Date of Award

Spring 2023

Document Type

Dissertation - Restricted

Degree Name

Doctor of Philosophy (PhD)




Religious Studies

First Advisor

Mueller, Fr. Joseph

Second Advisor

Pidel, Fr. Aaron

Third Advisor

Wood, Susan K.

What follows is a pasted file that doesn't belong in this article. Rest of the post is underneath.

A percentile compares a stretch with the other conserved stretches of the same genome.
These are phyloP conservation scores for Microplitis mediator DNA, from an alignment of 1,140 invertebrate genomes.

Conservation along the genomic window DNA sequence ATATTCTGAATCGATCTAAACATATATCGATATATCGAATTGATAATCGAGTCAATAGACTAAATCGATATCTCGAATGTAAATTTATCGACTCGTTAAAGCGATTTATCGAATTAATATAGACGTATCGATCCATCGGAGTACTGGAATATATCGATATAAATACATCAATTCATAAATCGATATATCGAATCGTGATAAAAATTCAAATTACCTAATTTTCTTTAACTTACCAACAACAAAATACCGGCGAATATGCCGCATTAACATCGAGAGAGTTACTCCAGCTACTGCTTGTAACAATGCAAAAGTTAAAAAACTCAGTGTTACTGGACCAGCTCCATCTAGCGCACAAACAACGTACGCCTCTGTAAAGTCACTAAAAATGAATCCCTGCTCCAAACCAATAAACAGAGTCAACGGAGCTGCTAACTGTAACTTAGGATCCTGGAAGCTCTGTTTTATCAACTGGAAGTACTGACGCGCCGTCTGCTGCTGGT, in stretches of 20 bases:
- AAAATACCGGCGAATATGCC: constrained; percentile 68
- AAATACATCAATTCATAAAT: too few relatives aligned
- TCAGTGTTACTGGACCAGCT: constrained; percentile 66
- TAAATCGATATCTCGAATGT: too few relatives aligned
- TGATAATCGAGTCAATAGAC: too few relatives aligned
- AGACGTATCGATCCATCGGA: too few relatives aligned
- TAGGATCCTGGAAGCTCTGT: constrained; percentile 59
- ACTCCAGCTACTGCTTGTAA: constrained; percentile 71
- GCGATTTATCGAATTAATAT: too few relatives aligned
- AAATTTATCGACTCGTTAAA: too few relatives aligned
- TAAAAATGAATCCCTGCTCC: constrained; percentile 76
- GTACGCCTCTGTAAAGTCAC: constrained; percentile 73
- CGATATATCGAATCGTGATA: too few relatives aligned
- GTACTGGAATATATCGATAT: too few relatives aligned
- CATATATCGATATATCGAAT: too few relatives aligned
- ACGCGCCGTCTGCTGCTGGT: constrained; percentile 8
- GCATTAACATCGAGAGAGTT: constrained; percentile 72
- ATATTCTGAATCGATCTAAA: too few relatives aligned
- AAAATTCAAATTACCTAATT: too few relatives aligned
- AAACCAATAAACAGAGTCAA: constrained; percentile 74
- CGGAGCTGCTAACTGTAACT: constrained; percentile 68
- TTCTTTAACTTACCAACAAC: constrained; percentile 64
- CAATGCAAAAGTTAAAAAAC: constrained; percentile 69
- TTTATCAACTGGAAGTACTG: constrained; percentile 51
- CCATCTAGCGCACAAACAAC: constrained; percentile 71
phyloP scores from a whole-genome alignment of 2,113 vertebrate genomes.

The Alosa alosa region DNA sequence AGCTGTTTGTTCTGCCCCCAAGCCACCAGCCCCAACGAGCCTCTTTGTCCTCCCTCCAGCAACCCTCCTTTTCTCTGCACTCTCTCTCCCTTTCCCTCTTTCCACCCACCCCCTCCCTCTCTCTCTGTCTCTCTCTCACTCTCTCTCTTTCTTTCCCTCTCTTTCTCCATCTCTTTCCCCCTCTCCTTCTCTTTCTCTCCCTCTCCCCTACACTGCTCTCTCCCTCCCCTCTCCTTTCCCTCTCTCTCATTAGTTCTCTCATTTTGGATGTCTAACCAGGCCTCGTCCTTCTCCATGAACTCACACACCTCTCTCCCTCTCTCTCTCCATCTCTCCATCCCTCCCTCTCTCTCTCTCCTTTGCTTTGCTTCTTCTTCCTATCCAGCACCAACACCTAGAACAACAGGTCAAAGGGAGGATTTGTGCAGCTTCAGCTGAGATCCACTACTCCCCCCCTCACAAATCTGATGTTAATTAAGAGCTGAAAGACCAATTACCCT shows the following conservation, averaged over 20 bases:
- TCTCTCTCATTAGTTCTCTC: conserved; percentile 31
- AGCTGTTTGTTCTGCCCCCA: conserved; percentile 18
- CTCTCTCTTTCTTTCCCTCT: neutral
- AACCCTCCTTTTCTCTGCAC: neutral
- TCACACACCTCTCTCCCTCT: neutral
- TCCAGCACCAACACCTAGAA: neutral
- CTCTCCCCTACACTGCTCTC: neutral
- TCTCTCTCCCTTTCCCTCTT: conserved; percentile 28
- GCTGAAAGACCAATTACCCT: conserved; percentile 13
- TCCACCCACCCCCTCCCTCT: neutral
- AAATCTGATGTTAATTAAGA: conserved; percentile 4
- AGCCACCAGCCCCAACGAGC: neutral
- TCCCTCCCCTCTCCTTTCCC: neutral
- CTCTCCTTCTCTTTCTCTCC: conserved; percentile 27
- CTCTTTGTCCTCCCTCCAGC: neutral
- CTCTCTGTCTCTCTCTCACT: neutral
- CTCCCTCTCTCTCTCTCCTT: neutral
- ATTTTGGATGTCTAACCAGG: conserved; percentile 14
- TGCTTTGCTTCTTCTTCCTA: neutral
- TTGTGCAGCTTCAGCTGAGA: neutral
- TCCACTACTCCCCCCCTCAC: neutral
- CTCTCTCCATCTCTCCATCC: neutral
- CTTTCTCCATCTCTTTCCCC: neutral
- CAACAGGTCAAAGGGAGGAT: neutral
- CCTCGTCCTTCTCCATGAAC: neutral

This dissertation argues that the Trinity is central to the theological anthropology of Henri de Lubac. Although the Trinitarian dimension of his thought receives scant attention in secondary scholarship, de Lubac insists on the centrality of the Trinity to anthropology from his first public lecture through his final, post-conciliar works. This dissertation further illustrates how de Lubac’s Trinitarian anthropology shapes his anthropological works, concluding that he deserves to be counted among the Trinitarian thinkers of the twentieth century. To make this argument, Chapter One defines Trinitarian anthropology as the application of the Trinitarian mystery to the human person, and sketches the development of Trinitarian anthropology from the time of Christ through Pope Francis in order to situate de Lubac’s project. It also raises potential objections to Trinitarian anthropology and considers a way through them. Chapter Two introduces de Lubac’s own Trinitarian anthropology and organizes it into a “grammar,” that is, a set of rules de Lubac relies upon when applying the Trinitarian mystery to anthropology. On the basis of these rules, the remaining chapters apply de Lubac’s Trinitarian anthropology as a hermeneutical key to his broad anthropological works. Chapter Three demonstrates that de Lubac’s Trinitarian anthropology shapes his critiques of Western and Eastern atheisms. Whereas de Lubac’s Trinitarian anthropology preserves the person and the whole without sacrificing one pole to the other, these atheisms vacillate between individualism and collectivism. Outside of Trinitarian faith, they are unable to uphold both poles. Chapter Four interprets his view of the relationship between nature and grace according to his Trinitarian anthropology, a relationship he contends ought to be interpreted in reference to the Trinitarian circumincession. Chapter Five demonstrates that de Lubac’s Trinitarian anthropology shapes his view of the relationship between the person and society at the levels of nature, grace, and glory. In each, both poles of person and whole are maintained without compromise, in contrast to the societies of atheist humanism considered in Chapter Three. As de Lubac’s considerations move from nature to grace to glory, the unity and distinction between the poles intensifies to mirror and participate in Trinitarian life.



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